To remedy DCPS' noncompliance with the Hearing Officer's order, plaintiffs filed a motion for preliminary injunction in a related case. Blackman v. Dist. of Columbia, Civ. Action No. 97-1629, Dkt. No. 2289. The Court referred the preliminary injunction motion to Special Master Elise Baach. While the motion was pending, DCPS completed the required evaluations and developed a new IEP for [K.P-R.], which includes special education services as well as speech and language therapy. See Plaintiffs' Supplemental Memorandum, Blackman v. Dist. of Columbia, Civ. Action No. 97-1629, Dkt. No. 2293. On December 11, 2012, the Special Master issued her report agreeing with plaintiffs that DCPS had failed to timely comply with the Hearing Officer's order. Blackman R & R at 5-8. The Special Master declined to award plaintiffs their requested relief of prospective placement at the Lab School, however, explaining:

An outright adoption of the requested relief would require DCPS to fund a placement at [the Lab School]. What makes the recommendation of this remedy particularly problematic here is that the Hearing Officer expressly rejected a request for the same relief. It is one thing to penalize DCPS for not doing what a Hearing Officer has ordered; it is entirely different to require DCPS to do something that a Hearing Officer expressly declined to order.
Moreover, the Hearing Officer's refusal to order placement at the [Lab School], and the rationale for that refusal, is now the subject of the appeal in this Court. Unlike this request for injunctive

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relief, which is discretionary in nature, the plaintiffs have a statutory right under the IDEA to appeal in federal court part or all of an HOD, and they have now exercised that right. By doing so, the plaintiffs and the local education agency will both be presented with an opportunity to address the soundness of the Hearing Officer's reliance on the IDEA's mandate to educate a student in the " least restrictive environment." The combination of these two factors -- the Hearing Officer's rejection of the same relief and the fact that the resolution in federal court might answer an outstanding question of substance -- lead to the conclusion that a decision on placement and funding under IDEA is preferable to granting the relief sought in this forum.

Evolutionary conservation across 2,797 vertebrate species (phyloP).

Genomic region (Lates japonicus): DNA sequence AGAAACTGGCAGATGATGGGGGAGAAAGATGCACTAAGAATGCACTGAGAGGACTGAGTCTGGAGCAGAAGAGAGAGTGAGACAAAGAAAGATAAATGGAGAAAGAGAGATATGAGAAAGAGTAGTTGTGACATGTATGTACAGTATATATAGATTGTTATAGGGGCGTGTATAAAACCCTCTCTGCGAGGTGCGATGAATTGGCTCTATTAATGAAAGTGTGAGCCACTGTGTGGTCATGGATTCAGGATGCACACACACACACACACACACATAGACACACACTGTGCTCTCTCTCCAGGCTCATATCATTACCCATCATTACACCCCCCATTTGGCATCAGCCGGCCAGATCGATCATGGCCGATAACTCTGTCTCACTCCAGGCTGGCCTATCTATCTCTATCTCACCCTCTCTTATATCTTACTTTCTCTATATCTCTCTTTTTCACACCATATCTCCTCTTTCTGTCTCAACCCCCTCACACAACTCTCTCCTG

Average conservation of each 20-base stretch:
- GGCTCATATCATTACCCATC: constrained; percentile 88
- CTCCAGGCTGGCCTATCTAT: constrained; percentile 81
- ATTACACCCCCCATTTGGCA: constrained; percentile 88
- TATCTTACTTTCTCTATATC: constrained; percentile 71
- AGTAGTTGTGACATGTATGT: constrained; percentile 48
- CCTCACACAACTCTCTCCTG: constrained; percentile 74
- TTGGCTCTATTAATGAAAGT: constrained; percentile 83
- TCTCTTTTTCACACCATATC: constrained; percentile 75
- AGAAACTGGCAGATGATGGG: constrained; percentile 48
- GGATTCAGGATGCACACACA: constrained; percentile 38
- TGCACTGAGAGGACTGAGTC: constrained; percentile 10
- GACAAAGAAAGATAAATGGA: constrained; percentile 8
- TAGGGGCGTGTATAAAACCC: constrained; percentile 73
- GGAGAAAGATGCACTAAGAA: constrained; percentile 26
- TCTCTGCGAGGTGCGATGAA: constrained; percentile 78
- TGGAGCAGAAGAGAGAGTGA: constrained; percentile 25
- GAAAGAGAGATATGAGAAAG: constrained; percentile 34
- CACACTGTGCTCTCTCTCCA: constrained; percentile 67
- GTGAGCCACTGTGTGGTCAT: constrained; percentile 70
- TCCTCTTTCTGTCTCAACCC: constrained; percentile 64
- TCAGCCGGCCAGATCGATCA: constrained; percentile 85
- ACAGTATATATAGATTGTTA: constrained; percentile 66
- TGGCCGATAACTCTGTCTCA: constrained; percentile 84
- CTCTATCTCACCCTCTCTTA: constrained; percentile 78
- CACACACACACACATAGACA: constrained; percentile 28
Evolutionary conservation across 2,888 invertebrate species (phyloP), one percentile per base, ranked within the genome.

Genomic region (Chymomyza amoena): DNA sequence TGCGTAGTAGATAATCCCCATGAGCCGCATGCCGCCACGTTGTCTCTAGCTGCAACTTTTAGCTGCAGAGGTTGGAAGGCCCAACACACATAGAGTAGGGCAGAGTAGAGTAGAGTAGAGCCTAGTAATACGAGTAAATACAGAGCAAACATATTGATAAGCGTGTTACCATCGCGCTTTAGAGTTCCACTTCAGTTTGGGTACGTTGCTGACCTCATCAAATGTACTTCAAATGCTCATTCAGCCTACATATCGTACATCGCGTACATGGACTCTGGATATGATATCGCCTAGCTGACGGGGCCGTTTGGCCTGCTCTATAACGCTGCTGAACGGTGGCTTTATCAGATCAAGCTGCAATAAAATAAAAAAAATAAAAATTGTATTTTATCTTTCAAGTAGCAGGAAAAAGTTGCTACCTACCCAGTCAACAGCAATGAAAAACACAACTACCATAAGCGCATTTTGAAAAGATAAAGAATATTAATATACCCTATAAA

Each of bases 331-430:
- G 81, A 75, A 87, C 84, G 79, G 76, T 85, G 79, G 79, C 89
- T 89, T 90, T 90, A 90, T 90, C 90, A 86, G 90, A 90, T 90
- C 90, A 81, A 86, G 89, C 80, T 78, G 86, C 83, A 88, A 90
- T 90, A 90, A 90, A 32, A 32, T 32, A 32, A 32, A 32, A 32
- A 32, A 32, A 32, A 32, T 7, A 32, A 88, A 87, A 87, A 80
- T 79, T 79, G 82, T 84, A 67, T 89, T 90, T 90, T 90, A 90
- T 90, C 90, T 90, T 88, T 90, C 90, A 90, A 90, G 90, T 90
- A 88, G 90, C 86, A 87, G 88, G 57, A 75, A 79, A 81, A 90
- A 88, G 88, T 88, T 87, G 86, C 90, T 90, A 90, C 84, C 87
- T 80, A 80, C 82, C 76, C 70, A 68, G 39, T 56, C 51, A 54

Blackman R & R at 8.

The Special Master noted that DCPS' delay in conducting the necessary evaluations had forced plaintiffs to choose between continuing [K.P-R.'s] enrollment at the Lab School or starting [K.P-R.] at a public school without an appropriate IEP. Blackman R & R at 8-9. Accordingly, she recommended tuition reimbursement for the period between August 28, 2012 through February 15, 2013. Id. 9-10. Neither party filed objections, and the Court therefore adopted and approved the Report and Recommendations. See Blackman v. Dist. of Columbia, Civ. Action No. 97-1629, Dkt. No. 2305, (Jan. 9, 2013).

Plaintiffs brought the instant action to challenge the Hearing Officer's decision denying placement at the Lab School and reimbursement for already paid tuition and fees. Plaintiffs assert four claims against the District: (1) failure to provide a free, appropriate public education, in violation of the IDEA and District of Columbia law; (2) failure to place and fund [K.P-R.] in an appropriate program and placement, in violation of the IDEA and District of Columbia law; (3) failure by the Hearing Officer to properly evaluate the relevant facts and apply the relevant legal standards, in violation of plaintiffs' due process rights under the IDEA and District of Columbia law; and (4) failure by the Hearing Officer to award the requested remedy, including reimbursement for tuition expenses and costs. Compl. ¶ ¶ 78-87. Plaintiffs request declaratory, injunctive, and monetary relief, including reimbursement for tuition expenses and costs incurred in enrolling [K.P-R.] at the Lab School for most of the 2011-2012 school year, as well as prospective placement of [K.P-R.] at that institution. Id. at 13.

ADMINISTRATIVE PROCEEDINGS

At the time Plaintiffs Pinto and Rivera, through their counsel, filed their April 2012 due process complaint notice, see Pinto, 938 F.Supp.2d at 27-28, K.P-R. had been a student at the Lab School of Washington since October 2011. AR (Document No. 9-5) at 5. In the notice, Plaintiffs stated that prior to his enrollment at Lab, K.P-R. was a student at Kingsbury Day School from January to October 2011, and spent the first semester of the 2010-2011 school year at Horace Mann, a DCPS elementary school. Id. Plaintiffs alleged that " [w]hile at Horace Mann, [K.P-R.] was denied critical special education services[,]" and that " [t]he school system's continued unwillingness to provide an effective Individualized Education Program (" IEP" ) forced the parents to enroll [K.P-R.] at [Kingsbury] and now at Lab, and to initiate this due process appeal." Id. Plaintiffs maintained that the October 2010 IEP was " ...